Navigating Australian Pay Rates and Conditions


27 Apr, 2023

Small business owners often make mistakes when it comes to calculating employee pay and conditions. Small errors can add up over time and cause bigger problems down the track.

Many cases before industrial tribunals have resulted in small businesses having to pay back significant amounts of money due to underpayment or non-compliance, which can cause major cash flow issues.

Many of these cases have also been reported in the media, creating damage to the business’s reputation

To avoid these issues, it’s important to ensure that your employees’ pays are always accurate and compliant with the law.

The National Employment Standards

The National Employment Standards (NES) are 11 minimum employment entitlements that apply to all employees in Australia. These entitlements provide a basic set of rights that every employee is entitled to, regardless of their occupation, industry, or type of employment.

These entitlements are the minimum standards for every employee in Australia, and cannot be overwritten by any agreement, handshake, or contract.

The 11 minimum entitlements under the NES are:

  1. Maximum weekly hours
  2. Requests for flexible working arrangements
  3. Offers and requests to convert from casual to permanent employment
  4. Parental leave and related entitlements
  5. Annual leave
  6. Personal/carer’s leave, compassionate leave and family and domestic violence leave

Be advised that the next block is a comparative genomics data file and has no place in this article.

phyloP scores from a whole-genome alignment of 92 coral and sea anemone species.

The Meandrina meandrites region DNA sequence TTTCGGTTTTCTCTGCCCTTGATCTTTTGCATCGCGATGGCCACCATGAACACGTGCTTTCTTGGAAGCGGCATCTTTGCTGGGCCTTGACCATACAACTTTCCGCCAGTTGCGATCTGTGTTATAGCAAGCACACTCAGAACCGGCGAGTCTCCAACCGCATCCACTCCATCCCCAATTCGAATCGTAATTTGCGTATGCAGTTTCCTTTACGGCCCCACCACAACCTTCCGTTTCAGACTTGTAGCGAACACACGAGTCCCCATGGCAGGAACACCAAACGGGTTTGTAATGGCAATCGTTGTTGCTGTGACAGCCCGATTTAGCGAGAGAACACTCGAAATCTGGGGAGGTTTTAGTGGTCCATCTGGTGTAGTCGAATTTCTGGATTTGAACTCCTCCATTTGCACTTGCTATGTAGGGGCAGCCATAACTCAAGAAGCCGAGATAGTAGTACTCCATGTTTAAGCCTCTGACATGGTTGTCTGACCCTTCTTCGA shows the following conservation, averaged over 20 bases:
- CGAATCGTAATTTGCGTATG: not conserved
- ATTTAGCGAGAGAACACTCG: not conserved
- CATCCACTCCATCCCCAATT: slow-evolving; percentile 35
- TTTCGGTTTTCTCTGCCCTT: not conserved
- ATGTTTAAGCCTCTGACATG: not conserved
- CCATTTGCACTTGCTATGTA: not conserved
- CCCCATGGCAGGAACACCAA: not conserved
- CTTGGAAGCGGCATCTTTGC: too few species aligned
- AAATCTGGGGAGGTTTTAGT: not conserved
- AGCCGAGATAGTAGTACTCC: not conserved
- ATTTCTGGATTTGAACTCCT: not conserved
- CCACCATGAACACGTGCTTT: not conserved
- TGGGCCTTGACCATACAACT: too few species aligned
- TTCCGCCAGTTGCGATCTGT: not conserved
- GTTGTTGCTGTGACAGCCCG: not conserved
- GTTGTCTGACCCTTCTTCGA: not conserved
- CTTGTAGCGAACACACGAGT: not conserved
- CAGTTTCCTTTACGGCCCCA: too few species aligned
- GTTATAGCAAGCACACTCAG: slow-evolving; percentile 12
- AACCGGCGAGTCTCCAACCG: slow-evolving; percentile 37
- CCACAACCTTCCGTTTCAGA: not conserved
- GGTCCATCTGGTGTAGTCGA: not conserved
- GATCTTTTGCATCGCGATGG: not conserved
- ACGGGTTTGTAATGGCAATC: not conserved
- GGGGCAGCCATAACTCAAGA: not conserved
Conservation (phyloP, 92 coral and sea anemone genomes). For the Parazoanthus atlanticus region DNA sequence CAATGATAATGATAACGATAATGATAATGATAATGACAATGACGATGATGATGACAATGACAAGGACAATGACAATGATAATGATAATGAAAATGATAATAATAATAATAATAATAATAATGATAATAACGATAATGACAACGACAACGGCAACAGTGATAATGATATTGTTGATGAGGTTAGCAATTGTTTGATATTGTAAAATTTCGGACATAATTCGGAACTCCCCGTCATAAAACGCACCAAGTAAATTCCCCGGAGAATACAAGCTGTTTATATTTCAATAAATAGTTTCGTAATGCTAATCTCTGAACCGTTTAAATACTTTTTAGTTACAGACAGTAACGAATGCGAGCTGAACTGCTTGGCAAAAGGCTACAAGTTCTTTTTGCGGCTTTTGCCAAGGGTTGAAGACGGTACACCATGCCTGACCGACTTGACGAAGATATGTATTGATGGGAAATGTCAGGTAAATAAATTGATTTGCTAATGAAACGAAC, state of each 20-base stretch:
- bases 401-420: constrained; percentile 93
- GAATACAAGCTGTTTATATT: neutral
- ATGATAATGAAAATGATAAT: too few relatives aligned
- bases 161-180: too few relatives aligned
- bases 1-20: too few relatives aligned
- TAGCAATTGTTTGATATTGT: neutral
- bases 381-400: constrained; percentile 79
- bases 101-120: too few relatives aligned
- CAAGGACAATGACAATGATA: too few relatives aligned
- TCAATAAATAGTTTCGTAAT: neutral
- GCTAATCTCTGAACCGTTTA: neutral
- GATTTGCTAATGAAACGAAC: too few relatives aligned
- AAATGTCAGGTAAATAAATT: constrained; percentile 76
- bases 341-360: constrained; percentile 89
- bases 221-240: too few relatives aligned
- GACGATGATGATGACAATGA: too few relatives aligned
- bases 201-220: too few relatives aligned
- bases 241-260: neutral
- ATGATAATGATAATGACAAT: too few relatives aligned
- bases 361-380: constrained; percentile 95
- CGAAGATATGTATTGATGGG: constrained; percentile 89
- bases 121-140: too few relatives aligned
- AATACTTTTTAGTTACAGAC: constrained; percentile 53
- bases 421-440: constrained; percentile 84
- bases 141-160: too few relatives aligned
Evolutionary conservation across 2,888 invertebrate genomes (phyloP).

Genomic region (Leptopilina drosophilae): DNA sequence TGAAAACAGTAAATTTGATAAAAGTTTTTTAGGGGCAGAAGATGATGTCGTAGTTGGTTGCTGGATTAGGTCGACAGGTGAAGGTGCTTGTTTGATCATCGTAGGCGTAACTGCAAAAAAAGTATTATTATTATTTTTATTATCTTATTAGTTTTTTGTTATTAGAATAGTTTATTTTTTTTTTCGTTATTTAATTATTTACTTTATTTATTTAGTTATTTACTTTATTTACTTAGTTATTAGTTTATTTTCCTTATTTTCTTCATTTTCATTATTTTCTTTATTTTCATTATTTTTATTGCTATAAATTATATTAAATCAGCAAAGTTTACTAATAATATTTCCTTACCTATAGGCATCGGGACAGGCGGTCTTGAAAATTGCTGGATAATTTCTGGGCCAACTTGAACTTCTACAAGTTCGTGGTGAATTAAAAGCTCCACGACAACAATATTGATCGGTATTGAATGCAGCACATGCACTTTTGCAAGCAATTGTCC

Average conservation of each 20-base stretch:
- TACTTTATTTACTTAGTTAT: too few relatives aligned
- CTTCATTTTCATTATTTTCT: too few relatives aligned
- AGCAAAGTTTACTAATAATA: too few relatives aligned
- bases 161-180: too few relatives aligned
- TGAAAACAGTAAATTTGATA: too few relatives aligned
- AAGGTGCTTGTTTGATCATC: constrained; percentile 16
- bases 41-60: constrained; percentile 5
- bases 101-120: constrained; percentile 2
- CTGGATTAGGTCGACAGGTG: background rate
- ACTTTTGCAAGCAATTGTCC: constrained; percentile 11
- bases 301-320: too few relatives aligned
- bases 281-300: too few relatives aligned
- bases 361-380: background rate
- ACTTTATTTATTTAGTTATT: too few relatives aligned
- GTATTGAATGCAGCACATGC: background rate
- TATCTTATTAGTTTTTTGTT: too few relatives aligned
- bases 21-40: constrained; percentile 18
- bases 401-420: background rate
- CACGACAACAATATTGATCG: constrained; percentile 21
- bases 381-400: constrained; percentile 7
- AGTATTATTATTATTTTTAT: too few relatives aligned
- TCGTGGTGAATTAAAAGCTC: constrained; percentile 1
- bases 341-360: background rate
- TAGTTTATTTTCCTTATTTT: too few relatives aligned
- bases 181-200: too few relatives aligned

7. Community service leave
  8. Long service leave
  9. Public holidays
  10. Notice of termination and redundancy pay
  11. Fair Work Information Statement (the FWIS) and Casual Employment Information Statement (the CEIS).

Awards & Agreements

On top of the National Employment Standards, employees are entitled to the minimum pay and conditions outlined out in the modern award, enterprise agreement or other agreement that covers the work that they do.

Modern awards are industry-specific pay rates that set out minimum terms and conditions of employment, such as pay rates, hours of work, and leave entitlements.

There are over 100 modern awards in Australia, and each one has its own set of rules and requirements.

It’s important to note that certain roles, such as managers, finance team members, human resource management and IT, are not considered to be award-free. Instead, they may be subject to the terms and conditions of the Professional Award or Miscellaneous Award. However, if an employee earns a salary above the high-income threshold, they may be considered award-free.

It is important to know which award your employees fall under and to understand their entitlements under that award.

To find out which award applies to your business and employees, you can use the Fair Work Ombudsman’s Pay and Conditions Tool (PACT). This tool will help you determine the correct award and pay rates for your employees based on their job role, industry, and employment status. Alternatively, you can contact the Fair Work Ombudsman for assistance.

In addition to the national minimum wage and modern awards, there are also enterprise agreements, which are agreements made between an employer and their employees that set out terms and conditions of employment. These agreements can be made either with a union or directly with employees.

You can pay over the minimum rates, but you cannot pay less than the minimum rates in the relevant award or agreement.

Pay Rates